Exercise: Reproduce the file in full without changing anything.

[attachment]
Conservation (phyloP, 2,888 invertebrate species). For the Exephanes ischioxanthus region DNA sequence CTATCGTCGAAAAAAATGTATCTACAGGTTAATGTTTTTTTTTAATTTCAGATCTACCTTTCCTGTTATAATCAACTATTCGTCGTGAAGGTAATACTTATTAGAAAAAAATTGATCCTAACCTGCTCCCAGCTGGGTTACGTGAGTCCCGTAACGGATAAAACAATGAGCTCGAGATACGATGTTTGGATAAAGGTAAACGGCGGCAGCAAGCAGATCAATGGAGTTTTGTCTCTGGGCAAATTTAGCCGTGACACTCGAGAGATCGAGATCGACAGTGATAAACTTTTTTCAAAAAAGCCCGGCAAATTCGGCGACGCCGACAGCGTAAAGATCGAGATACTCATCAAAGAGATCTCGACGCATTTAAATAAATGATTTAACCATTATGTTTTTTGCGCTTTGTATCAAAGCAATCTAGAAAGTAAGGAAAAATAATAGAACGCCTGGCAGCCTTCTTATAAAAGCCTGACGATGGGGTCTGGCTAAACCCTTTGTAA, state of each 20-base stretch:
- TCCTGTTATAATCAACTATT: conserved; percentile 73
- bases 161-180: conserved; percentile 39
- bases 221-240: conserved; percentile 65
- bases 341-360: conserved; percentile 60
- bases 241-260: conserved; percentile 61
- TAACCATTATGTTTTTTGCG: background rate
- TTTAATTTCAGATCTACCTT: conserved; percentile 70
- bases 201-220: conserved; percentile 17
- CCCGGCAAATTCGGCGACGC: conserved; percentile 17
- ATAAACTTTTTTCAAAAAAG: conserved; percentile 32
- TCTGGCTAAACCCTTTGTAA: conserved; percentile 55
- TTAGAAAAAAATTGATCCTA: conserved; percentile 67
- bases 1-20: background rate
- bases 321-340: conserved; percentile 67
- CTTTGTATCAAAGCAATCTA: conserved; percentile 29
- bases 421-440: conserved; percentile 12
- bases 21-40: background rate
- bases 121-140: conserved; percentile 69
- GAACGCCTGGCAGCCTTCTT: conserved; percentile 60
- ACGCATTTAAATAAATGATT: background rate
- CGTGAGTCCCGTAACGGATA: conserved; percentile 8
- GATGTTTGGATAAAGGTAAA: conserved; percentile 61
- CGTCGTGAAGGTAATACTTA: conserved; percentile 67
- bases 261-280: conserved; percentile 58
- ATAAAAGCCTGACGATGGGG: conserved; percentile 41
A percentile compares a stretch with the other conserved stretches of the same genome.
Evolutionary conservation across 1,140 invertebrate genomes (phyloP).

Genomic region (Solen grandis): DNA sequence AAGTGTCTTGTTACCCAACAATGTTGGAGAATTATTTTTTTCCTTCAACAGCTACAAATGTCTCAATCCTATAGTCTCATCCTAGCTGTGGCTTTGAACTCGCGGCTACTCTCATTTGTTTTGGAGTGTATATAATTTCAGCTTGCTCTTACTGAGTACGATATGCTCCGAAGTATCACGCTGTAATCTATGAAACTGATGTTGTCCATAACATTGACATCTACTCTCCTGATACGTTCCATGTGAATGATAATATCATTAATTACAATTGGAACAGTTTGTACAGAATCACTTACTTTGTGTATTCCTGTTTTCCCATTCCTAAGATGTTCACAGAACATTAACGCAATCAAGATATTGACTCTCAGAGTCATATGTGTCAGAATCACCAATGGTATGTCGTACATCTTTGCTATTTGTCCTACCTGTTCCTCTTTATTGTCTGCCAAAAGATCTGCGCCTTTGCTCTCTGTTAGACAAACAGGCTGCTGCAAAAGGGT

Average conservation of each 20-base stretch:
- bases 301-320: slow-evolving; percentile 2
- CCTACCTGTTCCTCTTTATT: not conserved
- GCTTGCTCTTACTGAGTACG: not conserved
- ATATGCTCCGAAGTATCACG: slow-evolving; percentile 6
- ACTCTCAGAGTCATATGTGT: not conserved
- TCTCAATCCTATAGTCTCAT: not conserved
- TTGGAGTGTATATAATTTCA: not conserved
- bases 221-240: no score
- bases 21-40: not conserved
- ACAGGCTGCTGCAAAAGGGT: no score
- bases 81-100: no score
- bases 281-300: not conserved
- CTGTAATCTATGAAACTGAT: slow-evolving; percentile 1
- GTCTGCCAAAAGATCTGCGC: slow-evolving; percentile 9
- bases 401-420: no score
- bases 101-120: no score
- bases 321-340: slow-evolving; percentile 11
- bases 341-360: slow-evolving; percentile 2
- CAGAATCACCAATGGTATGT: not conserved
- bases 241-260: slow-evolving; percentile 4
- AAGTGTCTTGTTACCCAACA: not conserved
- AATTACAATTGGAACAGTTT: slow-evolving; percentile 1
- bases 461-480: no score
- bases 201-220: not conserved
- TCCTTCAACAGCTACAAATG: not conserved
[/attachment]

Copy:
Conservation (phyloP, 2,888 invertebrate species). For the Exephanes ischioxanthus region DNA sequence CTATCGTCGAAAAAAATGTATCTACAGGTTAATGTTTTTTTTTAATTTCAGATCTACCTTTCCTGTTATAATCAACTATTCGTCGTGAAGGTAATACTTATTAGAAAAAAATTGATCCTAACCTGCTCCCAGCTGGGTTACGTGAGTCCCGTAACGGATAAAACAATGAGCTCGAGATACGATGTTTGGATAAAGGTAAACGGCGGCAGCAAGCAGATCAATGGAGTTTTGTCTCTGGGCAAATTTAGCCGTGACACTCGAGAGATCGAGATCGACAGTGATAAACTTTTTTCAAAAAAGCCCGGCAAATTCGGCGACGCCGACAGCGTAAAGATCGAGATACTCATCAAAGAGATCTCGACGCATTTAAATAAATGATTTAACCATTATGTTTTTTGCGCTTTGTATCAAAGCAATCTAGAAAGTAAGGAAAAATAATAGAACGCCTGGCAGCCTTCTTATAAAAGCCTGACGATGGGGTCTGGCTAAACCCTTTGTAA, state of each 20-base stretch:
- TCCTGTTATAATCAACTATT: conserved; percentile 73
- bases 161-180: conserved; percentile 39
- bases 221-240: conserved; percentile 65
- bases 341-360: conserved; percentile 60
- bases 241-260: conserved; percentile 61
- TAACCATTATGTTTTTTGCG: background rate
- TTTAATTTCAGATCTACCTT: conserved; percentile 70
- bases 201-220: conserved; percentile 17
- CCCGGCAAATTCGGCGACGC: conserved; percentile 17
- ATAAACTTTTTTCAAAAAAG: conserved; percentile 32
- TCTGGCTAAACCCTTTGTAA: conserved; percentile 55
- TTAGAAAAAAATTGATCCTA: conserved; percentile 67
- bases 1-20: background rate
- bases 321-340: conserved; percentile 67
- CTTTGTATCAAAGCAATCTA: conserved; percentile 29
- bases 421-440: conserved; percentile 12
- bases 21-40: background rate
- bases 121-140: conserved; percentile 69
- GAACGCCTGGCAGCCTTCTT: conserved; percentile 60
- ACGCATTTAAATAAATGATT: background rate
- CGTGAGTCCCGTAACGGATA: conserved; percentile 8
- GATGTTTGGATAAAGGTAAA: conserved; percentile 61
- CGTCGTGAAGGTAATACTTA: conserved; percentile 67
- bases 261-280: conserved; percentile 58
- ATAAAAGCCTGACGATGGGG: conserved; percentile 41
A percentile compares a stretch with the other conserved stretches of the same genome.
Evolutionary conservation across 1,140 invertebrate genomes (phyloP).

Genomic region (Solen grandis): DNA sequence AAGTGTCTTGTTACCCAACAATGTTGGAGAATTATTTTTTTCCTTCAACAGCTACAAATGTCTCAATCCTATAGTCTCATCCTAGCTGTGGCTTTGAACTCGCGGCTACTCTCATTTGTTTTGGAGTGTATATAATTTCAGCTTGCTCTTACTGAGTACGATATGCTCCGAAGTATCACGCTGTAATCTATGAAACTGATGTTGTCCATAACATTGACATCTACTCTCCTGATACGTTCCATGTGAATGATAATATCATTAATTACAATTGGAACAGTTTGTACAGAATCACTTACTTTGTGTATTCCTGTTTTCCCATTCCTAAGATGTTCACAGAACATTAACGCAATCAAGATATTGACTCTCAGAGTCATATGTGTCAGAATCACCAATGGTATGTCGTACATCTTTGCTATTTGTCCTACCTGTTCCTCTTTATTGTCTGCCAAAAGATCTGCGCCTTTGCTCTCTGTTAGACAAACAGGCTGCTGCAAAAGGGT

Average conservation of each 20-base stretch:
- bases 301-320: slow-evolving; percentile 2
- CCTACCTGTTCCTCTTTATT: not conserved
- GCTTGCTCTTACTGAGTACG: not conserved
- ATATGCTCCGAAGTATCACG: slow-evolving; percentile 6
- ACTCTCAGAGTCATATGTGT: not conserved
- TCTCAATCCTATAGTCTCAT: not conserved
- TTGGAGTGTATATAATTTCA: not conserved
- bases 221-240: no score
- bases 21-40: not conserved
- ACAGGCTGCTGCAAAAGGGT: no score
- bases 81-100: no score
- bases 281-300: not conserved
- CTGTAATCTATGAAACTGAT: slow-evolving; percentile 1
- GTCTGCCAAAAGATCTGCGC: slow-evolving; percentile 9
- bases 401-420: no score
- bases 101-120: no score
- bases 321-340: slow-evolving; percentile 11
- bases 341-360: slow-evolving; percentile 2
- CAGAATCACCAATGGTATGT: not conserved
- bases 241-260: slow-evolving; percentile 4
- AAGTGTCTTGTTACCCAACA: not conserved
- AATTACAATTGGAACAGTTT: slow-evolving; percentile 1
- bases 461-480: no score
- bases 201-220: not conserved
- TCCTTCAACAGCTACAAATG: not conserved